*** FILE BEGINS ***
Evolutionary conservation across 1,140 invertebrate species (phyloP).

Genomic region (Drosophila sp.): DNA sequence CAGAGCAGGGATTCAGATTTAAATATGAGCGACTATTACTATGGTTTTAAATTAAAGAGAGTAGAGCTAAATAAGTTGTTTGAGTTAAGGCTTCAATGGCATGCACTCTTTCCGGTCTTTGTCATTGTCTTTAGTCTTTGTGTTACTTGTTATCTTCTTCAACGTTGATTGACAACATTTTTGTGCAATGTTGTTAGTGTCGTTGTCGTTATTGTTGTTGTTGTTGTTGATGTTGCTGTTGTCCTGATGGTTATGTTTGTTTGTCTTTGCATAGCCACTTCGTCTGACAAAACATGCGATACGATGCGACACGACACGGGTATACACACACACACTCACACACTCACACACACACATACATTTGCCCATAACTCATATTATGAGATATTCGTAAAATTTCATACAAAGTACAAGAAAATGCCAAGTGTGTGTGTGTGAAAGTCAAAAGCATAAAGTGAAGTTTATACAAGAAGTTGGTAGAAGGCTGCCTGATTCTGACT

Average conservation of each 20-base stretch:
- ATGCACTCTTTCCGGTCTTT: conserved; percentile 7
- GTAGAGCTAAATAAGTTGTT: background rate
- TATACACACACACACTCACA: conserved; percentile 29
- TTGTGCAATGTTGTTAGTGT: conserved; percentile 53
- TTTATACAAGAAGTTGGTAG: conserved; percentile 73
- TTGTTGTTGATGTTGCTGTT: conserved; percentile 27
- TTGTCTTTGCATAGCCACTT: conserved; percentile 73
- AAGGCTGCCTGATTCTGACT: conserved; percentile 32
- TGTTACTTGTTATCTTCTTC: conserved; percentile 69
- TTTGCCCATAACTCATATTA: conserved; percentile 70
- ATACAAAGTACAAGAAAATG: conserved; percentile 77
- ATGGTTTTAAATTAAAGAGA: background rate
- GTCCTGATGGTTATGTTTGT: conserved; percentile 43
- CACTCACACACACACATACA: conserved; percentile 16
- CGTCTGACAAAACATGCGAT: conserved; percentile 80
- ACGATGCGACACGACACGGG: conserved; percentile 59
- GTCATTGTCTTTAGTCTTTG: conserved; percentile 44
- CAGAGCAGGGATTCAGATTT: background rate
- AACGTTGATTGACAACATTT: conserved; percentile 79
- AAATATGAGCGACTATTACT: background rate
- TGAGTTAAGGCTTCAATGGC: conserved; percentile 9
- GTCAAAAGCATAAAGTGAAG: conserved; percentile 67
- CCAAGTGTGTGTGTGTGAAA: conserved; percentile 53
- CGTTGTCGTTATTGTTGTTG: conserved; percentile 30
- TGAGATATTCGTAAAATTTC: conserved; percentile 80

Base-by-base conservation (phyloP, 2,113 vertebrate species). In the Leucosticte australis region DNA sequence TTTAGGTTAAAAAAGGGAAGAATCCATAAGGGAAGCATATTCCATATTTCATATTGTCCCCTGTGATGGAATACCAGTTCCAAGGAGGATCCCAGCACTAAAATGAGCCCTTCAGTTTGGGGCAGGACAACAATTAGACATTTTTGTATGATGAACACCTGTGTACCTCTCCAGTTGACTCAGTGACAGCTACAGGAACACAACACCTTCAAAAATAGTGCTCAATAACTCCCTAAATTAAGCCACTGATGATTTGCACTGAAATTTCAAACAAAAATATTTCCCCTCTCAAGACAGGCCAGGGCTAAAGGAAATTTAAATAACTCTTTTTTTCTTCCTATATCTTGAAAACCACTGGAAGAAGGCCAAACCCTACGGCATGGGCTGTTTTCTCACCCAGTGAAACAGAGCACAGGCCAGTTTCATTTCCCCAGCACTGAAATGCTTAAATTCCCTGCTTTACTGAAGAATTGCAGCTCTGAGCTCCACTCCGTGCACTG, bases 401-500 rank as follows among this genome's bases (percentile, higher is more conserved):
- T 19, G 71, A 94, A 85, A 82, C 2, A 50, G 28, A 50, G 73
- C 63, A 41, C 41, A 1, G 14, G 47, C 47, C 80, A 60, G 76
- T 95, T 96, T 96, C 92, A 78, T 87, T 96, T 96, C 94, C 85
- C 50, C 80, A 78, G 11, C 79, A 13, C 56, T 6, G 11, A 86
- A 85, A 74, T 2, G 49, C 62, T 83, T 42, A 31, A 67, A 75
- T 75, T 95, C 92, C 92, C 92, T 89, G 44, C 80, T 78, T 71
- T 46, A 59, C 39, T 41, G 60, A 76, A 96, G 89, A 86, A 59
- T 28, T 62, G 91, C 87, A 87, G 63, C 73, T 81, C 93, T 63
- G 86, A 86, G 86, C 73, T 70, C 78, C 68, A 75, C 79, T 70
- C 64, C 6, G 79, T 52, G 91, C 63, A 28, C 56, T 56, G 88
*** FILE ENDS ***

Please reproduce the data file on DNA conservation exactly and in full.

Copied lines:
Evolutionary conservation across 1,140 invertebrate species (phyloP).

Genomic region (Drosophila sp.): DNA sequence CAGAGCAGGGATTCAGATTTAAATATGAGCGACTATTACTATGGTTTTAAATTAAAGAGAGTAGAGCTAAATAAGTTGTTTGAGTTAAGGCTTCAATGGCATGCACTCTTTCCGGTCTTTGTCATTGTCTTTAGTCTTTGTGTTACTTGTTATCTTCTTCAACGTTGATTGACAACATTTTTGTGCAATGTTGTTAGTGTCGTTGTCGTTATTGTTGTTGTTGTTGTTGATGTTGCTGTTGTCCTGATGGTTATGTTTGTTTGTCTTTGCATAGCCACTTCGTCTGACAAAACATGCGATACGATGCGACACGACACGGGTATACACACACACACTCACACACTCACACACACACATACATTTGCCCATAACTCATATTATGAGATATTCGTAAAATTTCATACAAAGTACAAGAAAATGCCAAGTGTGTGTGTGTGAAAGTCAAAAGCATAAAGTGAAGTTTATACAAGAAGTTGGTAGAAGGCTGCCTGATTCTGACT

Average conservation of each 20-base stretch:
- ATGCACTCTTTCCGGTCTTT: conserved; percentile 7
- GTAGAGCTAAATAAGTTGTT: background rate
- TATACACACACACACTCACA: conserved; percentile 29
- TTGTGCAATGTTGTTAGTGT: conserved; percentile 53
- TTTATACAAGAAGTTGGTAG: conserved; percentile 73
- TTGTTGTTGATGTTGCTGTT: conserved; percentile 27
- TTGTCTTTGCATAGCCACTT: conserved; percentile 73
- AAGGCTGCCTGATTCTGACT: conserved; percentile 32
- TGTTACTTGTTATCTTCTTC: conserved; percentile 69
- TTTGCCCATAACTCATATTA: conserved; percentile 70
- ATACAAAGTACAAGAAAATG: conserved; percentile 77
- ATGGTTTTAAATTAAAGAGA: background rate
- GTCCTGATGGTTATGTTTGT: conserved; percentile 43
- CACTCACACACACACATACA: conserved; percentile 16
- CGTCTGACAAAACATGCGAT: conserved; percentile 80
- ACGATGCGACACGACACGGG: conserved; percentile 59
- GTCATTGTCTTTAGTCTTTG: conserved; percentile 44
- CAGAGCAGGGATTCAGATTT: background rate
- AACGTTGATTGACAACATTT: conserved; percentile 79
- AAATATGAGCGACTATTACT: background rate
- TGAGTTAAGGCTTCAATGGC: conserved; percentile 9
- GTCAAAAGCATAAAGTGAAG: conserved; percentile 67
- CCAAGTGTGTGTGTGTGAAA: conserved; percentile 53
- CGTTGTCGTTATTGTTGTTG: conserved; percentile 30
- TGAGATATTCGTAAAATTTC: conserved; percentile 80

Base-by-base conservation (phyloP, 2,113 vertebrate species). In the Leucosticte australis region DNA sequence TTTAGGTTAAAAAAGGGAAGAATCCATAAGGGAAGCATATTCCATATTTCATATTGTCCCCTGTGATGGAATACCAGTTCCAAGGAGGATCCCAGCACTAAAATGAGCCCTTCAGTTTGGGGCAGGACAACAATTAGACATTTTTGTATGATGAACACCTGTGTACCTCTCCAGTTGACTCAGTGACAGCTACAGGAACACAACACCTTCAAAAATAGTGCTCAATAACTCCCTAAATTAAGCCACTGATGATTTGCACTGAAATTTCAAACAAAAATATTTCCCCTCTCAAGACAGGCCAGGGCTAAAGGAAATTTAAATAACTCTTTTTTTCTTCCTATATCTTGAAAACCACTGGAAGAAGGCCAAACCCTACGGCATGGGCTGTTTTCTCACCCAGTGAAACAGAGCACAGGCCAGTTTCATTTCCCCAGCACTGAAATGCTTAAATTCCCTGCTTTACTGAAGAATTGCAGCTCTGAGCTCCACTCCGTGCACTG, bases 401-500 rank as follows among this genome's bases (percentile, higher is more conserved):
- T 19, G 71, A 94, A 85, A 82, C 2, A 50, G 28, A 50, G 73
- C 63, A 41, C 41, A 1, G 14, G 47, C 47, C 80, A 60, G 76
- T 95, T 96, T 96, C 92, A 78, T 87, T 96, T 96, C 94, C 85
- C 50, C 80, A 78, G 11, C 79, A 13, C 56, T 6, G 11, A 86
- A 85, A 74, T 2, G 49, C 62, T 83, T 42, A 31, A 67, A 75
- T 75, T 95, C 92, C 92, C 92, T 89, G 44, C 80, T 78, T 71
- T 46, A 59, C 39, T 41, G 60, A 76, A 96, G 89, A 86, A 59
- T 28, T 62, G 91, C 87, A 87, G 63, C 73, T 81, C 93, T 63
- G 86, A 86, G 86, C 73, T 70, C 78, C 68, A 75, C 79, T 70
- C 64, C 6, G 79, T 52, G 91, C 63, A 28, C 56, T 56, G 88